Right Thinking is a collection of articles written by a dozen men associated with The Master’s Seminary, Master’s University and/or Grace Community Church and edited by Nathan Busentiz, professor and Dean of Faculty at TMS.   Some years earlier a similar book, Right Thinking In A World Gone Wrong, was published from the same source dealing with ethical and social issues.   This present volume supplements nicely the earlier work, however focusing more directly on matters related to the church.  There are three sections of five chapters each: the church and contemporary issues, the church and sound doctrine, and the church and the Great Commission.  Within each section there are chapters dealing with contemporary and pressing challenges to truth, the church and the Christian life.  As expected with a multiple authored book, various styles and approaches are evident but each writer covers his subject well, with obvious research and biblical insight.  Subjects addressed include Christian celebritism, Muslim debates, homosexuality, mystical approaches to Christian living, doctrinal concerns, church history, and evangelism.

Each chapter is well worth reading and it is always with caution that a reviewer recommends particular articles found in such a volume.  Preference is dependent upon the reader’s needs and interest at the moment.  Nevertheless, some highlights for this reviewer were: an excellent critique of the incredibly popular, and dangerous book, Jesus Calling by Sarah Young, a solidly biblical and wise overview of homosexuality by Alex Montoya, a call to truth in a culture dominated by feelings by Abner Chou, a balanced and thoughtful discussion of the church’s involvement with social justice issues by Jesse Johnson, and an important overview of threatening trends within evangelical missions by Mark Tatlock.

One of the most helpful chapters was written by Nathan Busentiz entitled “The Charismatic Question.”  Here the reader will find a defense of cessationism, which “is the belief that the revelatory gifts (like prophecy and tongues) and the miraculous sign gifts (like the healings performed by the apostles) passed away, or ceased, shortly after the apostolic age ended and the cannon of Scripture closed (p. 115).  This premise is followed by an extremely insightful discussion of the charismatic movement, demonstrating that the miraculous spiritual gifts being touted by some today are not the same gifts as found in Scripture. He writes, “When we approach the continuationist/cessationist debate by first defining the gifts biblically, it becomes apparent that modern charismatic practice does not match the New Testament precedent” (p. 119). For example, tongues in the New Testament were the supernatural ability to speak authentic foreign languages unknown to the speaker.  But virtually no one in the charismatic movement today would make such a claim. D. A. Carson, himself a continuationist, confirms, “The few instances of reported modern xenoglossia are so poorly attested that no weight can be laid to them,” (p. 240). Modern tongues are not languages as was true in the Scriptures. Turning to prophecy, we find biblical prophecy authoritative, inspired and inerrant, but such is not the case concerning modern prophecies which can be in error, partially given by God and partially from one’s imagination. The best known supporter of this latter view is Wayne Grudem who writes in his Systematic Theology, “Prophecies in the church today should be considered merely human words, not God’s words, and not equal to God’s words in authority” (p. 239). Even Jack Deere, who claims to be a prophet himself, admits that modern prophets are prone to errors and mistakes and says, “Prophets are really messy.  Prophets make mistakes” (p. 239). When we turn to miracles and healings the same disconnect between Scripture and contemporary practices are evident. At the hands of Jesus or the apostles healings were immediate, complete and undeniable (p. 117), but these features do not attend the claims of healing ministries today. Jack Deere states, “It is wrong to insist that the apostolic ministry of signs and wonders is the standard for the gifts of healing given to the average New Testament Christian” (p. 240). Deere clearly recognizes that modern healings are not on the same level as the healings found in Scripture. Whatever is going on today in the charismatic movement is not on par with what was taking place in the New Testament.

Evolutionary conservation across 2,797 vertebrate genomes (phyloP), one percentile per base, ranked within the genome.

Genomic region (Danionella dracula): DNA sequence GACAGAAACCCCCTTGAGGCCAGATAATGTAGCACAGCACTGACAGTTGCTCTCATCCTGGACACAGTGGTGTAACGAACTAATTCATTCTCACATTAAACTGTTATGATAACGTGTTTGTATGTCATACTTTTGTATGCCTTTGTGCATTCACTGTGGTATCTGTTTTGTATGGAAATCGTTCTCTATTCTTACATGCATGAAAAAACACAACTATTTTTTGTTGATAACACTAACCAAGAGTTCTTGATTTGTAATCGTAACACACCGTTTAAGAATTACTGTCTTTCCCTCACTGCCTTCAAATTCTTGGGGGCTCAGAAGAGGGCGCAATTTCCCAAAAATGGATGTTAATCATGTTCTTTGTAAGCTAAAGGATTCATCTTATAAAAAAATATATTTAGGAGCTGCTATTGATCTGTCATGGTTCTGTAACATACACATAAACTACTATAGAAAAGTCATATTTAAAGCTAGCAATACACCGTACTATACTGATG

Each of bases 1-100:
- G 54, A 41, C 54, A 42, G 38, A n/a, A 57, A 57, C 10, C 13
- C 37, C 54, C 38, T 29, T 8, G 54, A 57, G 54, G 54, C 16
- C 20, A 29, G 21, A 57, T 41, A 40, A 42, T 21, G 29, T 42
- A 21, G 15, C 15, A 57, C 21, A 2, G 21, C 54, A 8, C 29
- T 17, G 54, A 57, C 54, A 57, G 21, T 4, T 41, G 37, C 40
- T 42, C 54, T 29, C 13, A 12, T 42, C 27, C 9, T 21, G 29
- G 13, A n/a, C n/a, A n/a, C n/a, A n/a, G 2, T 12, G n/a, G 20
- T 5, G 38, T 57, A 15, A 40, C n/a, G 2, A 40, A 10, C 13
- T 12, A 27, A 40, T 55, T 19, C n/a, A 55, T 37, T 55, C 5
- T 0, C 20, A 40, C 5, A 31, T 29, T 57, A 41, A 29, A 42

The common thread running throughout Right Thinking is a call to evaluate every trend, every fad, every movement, every doctrine by the authoritative Word of God.  The authors within this volume not only lay down this challenge, they model it in their handling of the various subjects.  Highly recommended.

Right Thinking In A Church Gone Astray, Finding Our Way Back To Biblical Truth by Nathan Busentiz (General Editor), (Eugene, Oregon: Harvest House, 2017) 249 pp., paper $15.99

Reviewed by Gary E. Gilley, Southern View Chapel